But perhaps the most interesting discussion is likely to take place on Wednesday, when the MPs are to talk about a report by the parliamentary Commission for the Oversight of Intelligence and Security Services looking into the wire taps of communication between Slovenia's agent and Slovenia-appointed arbiter in the border arbitration procedure with Croatia.
The report largely pins the blame on former agent Simona Drenik Bavdek, who has turned to the Administrative Court demanding that the National Assembly remove the report from its website and from the National Assembly's agenda.
The MPs are planned to start discussing the confidential part of the report first, while the session will be opened to the public once the National Assembly starts discussing the publicly accessible part of the report, which is also available on its website.
The MPs will also discuss legislative changes introducing a lump sum aid for families in which the mother is unemployed when she gives birth. The changes would cost EUR 13.5 million, which has not been earmarked in the budget.
On Wednesday, the MPs will also go over the second reading of the bank guarantee bill for the second rail track towards Koper and the third developmental axis, a road project connecting the Koroška and Dolenjska regions.
STA, 15 December 2019 - The December Vox Populi poll shows the coalition Marjan Šarec Party (LMŠ) at the top of the party rankings with the support of 20.2% of respondents. The opposition Democrats (SDS) are in place two with 16.6%. Moreover, 50.4% of the respondents believe the government is doing a good job.
While the government's approval rating grew by 5.8 percentage points over November, LMŠ's support dropped by 1.1 percentage points. On the other hand, the support for the SDS increased by 3.1 percentage points.
Similarly, the support for the Social Democrats (SD), in place three, also went up this month, reaching 9.7%, while a month ago it was at 7.1%.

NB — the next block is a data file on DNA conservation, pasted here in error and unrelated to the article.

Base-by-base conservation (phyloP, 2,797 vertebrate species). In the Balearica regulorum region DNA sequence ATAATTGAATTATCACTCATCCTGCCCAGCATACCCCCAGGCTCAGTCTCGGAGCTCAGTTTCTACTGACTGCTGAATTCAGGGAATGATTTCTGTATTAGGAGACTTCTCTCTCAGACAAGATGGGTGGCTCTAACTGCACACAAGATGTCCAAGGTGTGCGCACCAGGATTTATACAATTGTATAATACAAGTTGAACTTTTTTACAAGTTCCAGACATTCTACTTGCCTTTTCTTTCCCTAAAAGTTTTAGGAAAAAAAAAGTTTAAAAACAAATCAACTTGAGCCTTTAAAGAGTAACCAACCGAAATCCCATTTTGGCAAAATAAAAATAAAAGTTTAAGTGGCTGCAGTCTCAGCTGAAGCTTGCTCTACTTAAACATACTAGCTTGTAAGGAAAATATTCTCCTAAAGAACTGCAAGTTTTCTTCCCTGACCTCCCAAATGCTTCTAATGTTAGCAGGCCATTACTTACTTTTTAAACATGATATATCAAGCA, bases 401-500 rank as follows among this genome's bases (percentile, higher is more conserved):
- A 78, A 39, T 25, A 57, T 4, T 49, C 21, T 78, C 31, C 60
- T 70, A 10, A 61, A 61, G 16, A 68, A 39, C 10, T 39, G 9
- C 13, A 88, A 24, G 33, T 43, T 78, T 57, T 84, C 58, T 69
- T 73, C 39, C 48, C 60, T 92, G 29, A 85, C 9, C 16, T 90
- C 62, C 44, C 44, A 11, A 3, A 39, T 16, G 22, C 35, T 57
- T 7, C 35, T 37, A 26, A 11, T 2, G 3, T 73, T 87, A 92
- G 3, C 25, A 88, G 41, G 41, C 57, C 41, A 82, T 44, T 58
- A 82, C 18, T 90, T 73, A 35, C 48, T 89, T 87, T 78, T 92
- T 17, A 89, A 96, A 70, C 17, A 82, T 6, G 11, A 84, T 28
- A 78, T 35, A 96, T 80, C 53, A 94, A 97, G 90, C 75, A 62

The opposition Left is in fourth place this month with 6.5% (6.6% in November), followed by New Slovenia (NSi) with 5.3% (7.4% in November) and the Pensioners' Party (DeSUS) with 3.1% (3.2% in November) and the non-parliamentary People's Party (SLS) with 2.8%.
Excluding the undecided voters from the poll (23.1%), the SLS would make it into parliament, according to Vox Populi. The rest of the parties would not make it across the 4% parliamentary threshold.
President Borut Pahor continues to top the popularity rankings, followed by Prime Minister Marjan Šarec and MEP Tanja Fajon.
The Vox Populi poll was commissioned by newspaper Dnevnik and broadcaster RTV Slovenia and conducted by pollster Ninamedia between 10 and 12 December, including 700 people.
STA, 14 December - Chinese Foreign Minister Wang Yi urged protecting multilateralism against unilateralism as he and his Slovenian counterpart Miro Cerar discussed bilateral relations, EU-China cooperation, and the 17+1 initiative, which brings together 17 Central and East European countries plus China.
Making a case for multilateralism at a time of major global changes, Wang stressed that both countries must continue to defend multilateralism and build open economy.
"We must adopt concrete measures to reject unilateralism and avert power politics in a bid to protect the international system with the UN at its centre, the international order backed by international law, and a multilateral trade system with the WTO as its basis," he said at a press conference in Ljubljana on Saturday.
Wang stressed that despite having different culture and history or being different in size, China and Slovenia respected the basic rules of international relations.
"This is the basis for our mutual trust, which benefits both countries," said Wang, who believes China-Slovenia relations are becoming increasingly mature and stable.
Cerar noted China was a superpower, a permanent UN Security Council member and an indispensable strategic partner of the EU's, but indicated the two sides did not always share the same positions. But he said China was a key partner of the EU's in fulfiling commitments from the Paris Agreement on climate change.